Article by Jin Sun Park

What do you think of when you hear the word “feminism”? Does the image of women rallying for voting rights during the twentieth century pass through your mind? Or do you envision screaming crazy, man-hating and bra-burning women? More recently, do you think of Beyoncé’s VMA performance in which the word “Feminist” lit up behind her or Emma Watson’s speech on feminism to the United Nations’ General Assembly?

According to Merriam Webster, feminism is merely “the theory of the political, economic, and social equality of the sexes.” Yet the media and pop culture has rendered it taboo by creating and giving power to myths surrounding feminism.

In order to gauge the effect of this media-induced stigma on the ISM community, a survey was sent out to the high school recently asking the following questions:

  1.      Do you support gender equality?
  2.      Would you call yourself a feminist?

The options were simply yes and no and the results were quite disappointing. 94% said they do support gender equality while only 39% would call themselves a feminist. On top of the shocking 6% who claim to not support gender equality, there is the disparity between those who do support gender equality and those who identify as feminists which is troubling given the two should be synonymous. So what is stopping an innocuous notion like feminism from being accepted universally? Many blame those “femi-nazis” who are allegedly taking the limelight in making feminism look bad with their misandry-infused atrocities. If so, where are they? Many others blame the apparently confusing nature of the word itself and opt for ridiculous substitutes like “humanism.” However, not only do such words mean something else altogether, they also again undermine women’s voices in what is already an imbalanced setting. Yes gender inequality is, quite obviously, pertinent to both genders but it victimizes more women on average. Thus, without explicit recognition of women, the conversation about gender inequality would merely be dominated by male voices as it already has been for millennia. It is this same logic that runs central to minority group quotas at colleges for instance. Centuries of oppression and systematic enfeebling of these peoples’ self-images have made it so much harder for them to avail of the same opportunities as others despite similar accomplishments and qualities. Thus quotas are an immediate way to mitigate this imbalance. Similarly the word ‘feminism’ isn’t about espousing female superiority—rather it is like a quota to ensure females get to have a say in an issue that affects them disproportionately. But very few understand that.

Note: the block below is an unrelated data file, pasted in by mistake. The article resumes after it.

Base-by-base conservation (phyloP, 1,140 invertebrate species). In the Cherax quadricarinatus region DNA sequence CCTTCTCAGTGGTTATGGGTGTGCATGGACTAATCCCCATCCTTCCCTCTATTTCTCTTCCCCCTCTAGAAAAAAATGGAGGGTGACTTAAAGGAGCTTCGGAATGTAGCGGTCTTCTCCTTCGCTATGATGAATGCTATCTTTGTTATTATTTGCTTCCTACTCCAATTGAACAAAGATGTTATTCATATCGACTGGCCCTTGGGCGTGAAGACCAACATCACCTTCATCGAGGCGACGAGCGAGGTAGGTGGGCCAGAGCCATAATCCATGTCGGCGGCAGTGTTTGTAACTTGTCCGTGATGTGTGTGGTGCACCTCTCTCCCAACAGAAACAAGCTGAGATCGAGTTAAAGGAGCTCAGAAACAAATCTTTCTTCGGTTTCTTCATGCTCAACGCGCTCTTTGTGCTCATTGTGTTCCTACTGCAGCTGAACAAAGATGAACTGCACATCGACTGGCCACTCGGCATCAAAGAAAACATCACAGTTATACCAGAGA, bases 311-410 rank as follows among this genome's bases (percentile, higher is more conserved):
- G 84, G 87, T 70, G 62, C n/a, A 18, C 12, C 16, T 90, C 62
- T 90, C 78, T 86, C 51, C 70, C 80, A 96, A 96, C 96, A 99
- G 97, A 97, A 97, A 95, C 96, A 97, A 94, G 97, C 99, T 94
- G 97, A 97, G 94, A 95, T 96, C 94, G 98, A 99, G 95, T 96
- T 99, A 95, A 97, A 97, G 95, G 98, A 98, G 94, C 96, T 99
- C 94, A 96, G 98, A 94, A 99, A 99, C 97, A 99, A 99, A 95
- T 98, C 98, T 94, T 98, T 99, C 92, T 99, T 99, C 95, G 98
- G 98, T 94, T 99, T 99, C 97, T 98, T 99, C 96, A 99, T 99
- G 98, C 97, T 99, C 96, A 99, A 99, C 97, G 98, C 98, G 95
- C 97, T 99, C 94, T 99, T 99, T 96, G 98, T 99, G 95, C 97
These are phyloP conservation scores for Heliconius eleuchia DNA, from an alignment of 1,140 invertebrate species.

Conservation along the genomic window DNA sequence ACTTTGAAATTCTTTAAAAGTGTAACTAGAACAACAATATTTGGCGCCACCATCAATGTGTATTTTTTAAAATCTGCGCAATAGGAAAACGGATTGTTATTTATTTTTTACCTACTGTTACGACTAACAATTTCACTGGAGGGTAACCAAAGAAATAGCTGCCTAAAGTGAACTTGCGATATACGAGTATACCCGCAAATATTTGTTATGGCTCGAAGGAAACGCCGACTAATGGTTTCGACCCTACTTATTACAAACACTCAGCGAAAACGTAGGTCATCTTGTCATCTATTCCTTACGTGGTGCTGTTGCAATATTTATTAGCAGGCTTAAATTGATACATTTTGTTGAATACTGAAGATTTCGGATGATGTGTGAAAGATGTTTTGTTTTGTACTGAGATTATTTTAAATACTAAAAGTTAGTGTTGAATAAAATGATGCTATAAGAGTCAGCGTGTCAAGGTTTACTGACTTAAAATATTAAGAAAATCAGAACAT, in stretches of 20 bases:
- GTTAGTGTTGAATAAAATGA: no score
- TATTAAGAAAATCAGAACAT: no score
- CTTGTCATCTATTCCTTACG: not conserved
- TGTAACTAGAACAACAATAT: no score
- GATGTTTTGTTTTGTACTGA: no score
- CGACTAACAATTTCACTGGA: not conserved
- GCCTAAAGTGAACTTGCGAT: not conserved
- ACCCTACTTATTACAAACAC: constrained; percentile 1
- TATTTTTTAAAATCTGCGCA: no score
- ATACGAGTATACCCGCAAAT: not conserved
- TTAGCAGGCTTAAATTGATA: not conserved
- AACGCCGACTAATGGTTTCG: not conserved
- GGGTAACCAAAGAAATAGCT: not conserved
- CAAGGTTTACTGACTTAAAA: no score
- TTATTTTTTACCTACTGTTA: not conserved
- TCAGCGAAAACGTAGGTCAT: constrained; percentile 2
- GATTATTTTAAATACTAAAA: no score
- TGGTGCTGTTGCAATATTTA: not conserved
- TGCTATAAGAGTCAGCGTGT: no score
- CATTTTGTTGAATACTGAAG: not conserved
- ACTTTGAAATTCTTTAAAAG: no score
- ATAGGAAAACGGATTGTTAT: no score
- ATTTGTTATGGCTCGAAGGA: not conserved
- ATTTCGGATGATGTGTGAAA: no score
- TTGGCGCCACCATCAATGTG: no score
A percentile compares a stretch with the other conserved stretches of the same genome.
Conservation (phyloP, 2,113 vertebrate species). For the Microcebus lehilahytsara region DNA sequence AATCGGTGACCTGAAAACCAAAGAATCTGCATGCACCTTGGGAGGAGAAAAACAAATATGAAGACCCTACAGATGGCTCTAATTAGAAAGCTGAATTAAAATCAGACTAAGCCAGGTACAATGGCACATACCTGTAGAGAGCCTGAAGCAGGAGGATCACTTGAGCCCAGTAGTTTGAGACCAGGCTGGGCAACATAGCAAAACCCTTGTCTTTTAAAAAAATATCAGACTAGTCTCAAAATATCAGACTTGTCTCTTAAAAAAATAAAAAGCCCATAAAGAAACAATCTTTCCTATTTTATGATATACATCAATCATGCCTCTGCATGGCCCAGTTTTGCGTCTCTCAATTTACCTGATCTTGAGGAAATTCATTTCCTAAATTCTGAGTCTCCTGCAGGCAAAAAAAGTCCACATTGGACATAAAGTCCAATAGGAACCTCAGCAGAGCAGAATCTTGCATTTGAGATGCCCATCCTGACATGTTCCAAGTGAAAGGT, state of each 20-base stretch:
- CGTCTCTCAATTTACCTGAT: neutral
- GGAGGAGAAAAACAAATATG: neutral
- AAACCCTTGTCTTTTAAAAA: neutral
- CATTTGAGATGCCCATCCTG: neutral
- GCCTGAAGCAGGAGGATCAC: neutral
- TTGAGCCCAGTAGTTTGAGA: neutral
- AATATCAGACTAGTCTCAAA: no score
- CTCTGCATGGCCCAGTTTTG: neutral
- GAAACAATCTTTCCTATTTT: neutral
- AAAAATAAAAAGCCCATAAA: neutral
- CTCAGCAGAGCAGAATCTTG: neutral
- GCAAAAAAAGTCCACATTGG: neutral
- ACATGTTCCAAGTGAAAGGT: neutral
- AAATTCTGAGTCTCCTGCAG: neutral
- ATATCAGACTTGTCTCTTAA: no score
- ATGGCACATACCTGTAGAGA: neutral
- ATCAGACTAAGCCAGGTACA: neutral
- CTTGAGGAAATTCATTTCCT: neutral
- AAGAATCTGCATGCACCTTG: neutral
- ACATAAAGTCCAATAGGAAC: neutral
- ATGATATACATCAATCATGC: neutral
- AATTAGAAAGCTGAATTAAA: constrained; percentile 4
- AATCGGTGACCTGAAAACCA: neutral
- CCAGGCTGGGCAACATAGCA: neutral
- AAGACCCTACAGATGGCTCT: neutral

And this is where celebrities like Emma Watson and Beyoncé have stepped in to openly accept and “rebrand” feminism—movements now being coined as “fame-inism.” Their recent campaigns—especially Emma Watson’s “He for She”—are about making feminism more “accessible” to men in addition to women. While such efforts are admirable and truly thrilling, their implications are worrying. It is definitely disturbing that the notion of gender equality is so radical it needs to be rebranded and made more accessible. It’s important to realize that such a condition contradicts the intended goal by putting the responsibility of clearing up ignorance on feminists rather than citizens. This condition also again systematically puts men back at the center of the conversation. Here’s food for thought: have you ever seen men having to sugarcoat their demands for simple decency and equality? Have you ever seen white folk doing so? How about straight people?  Probably not.

The truth is, it should be on us and not celebrities to see feminism for what it truly is: a movement for freedom, equality, choice, love, compassion, respect, solidarity and education. It is our responsibility to educate ourselves rather than expect other people, especially celebrities, to do so for us.

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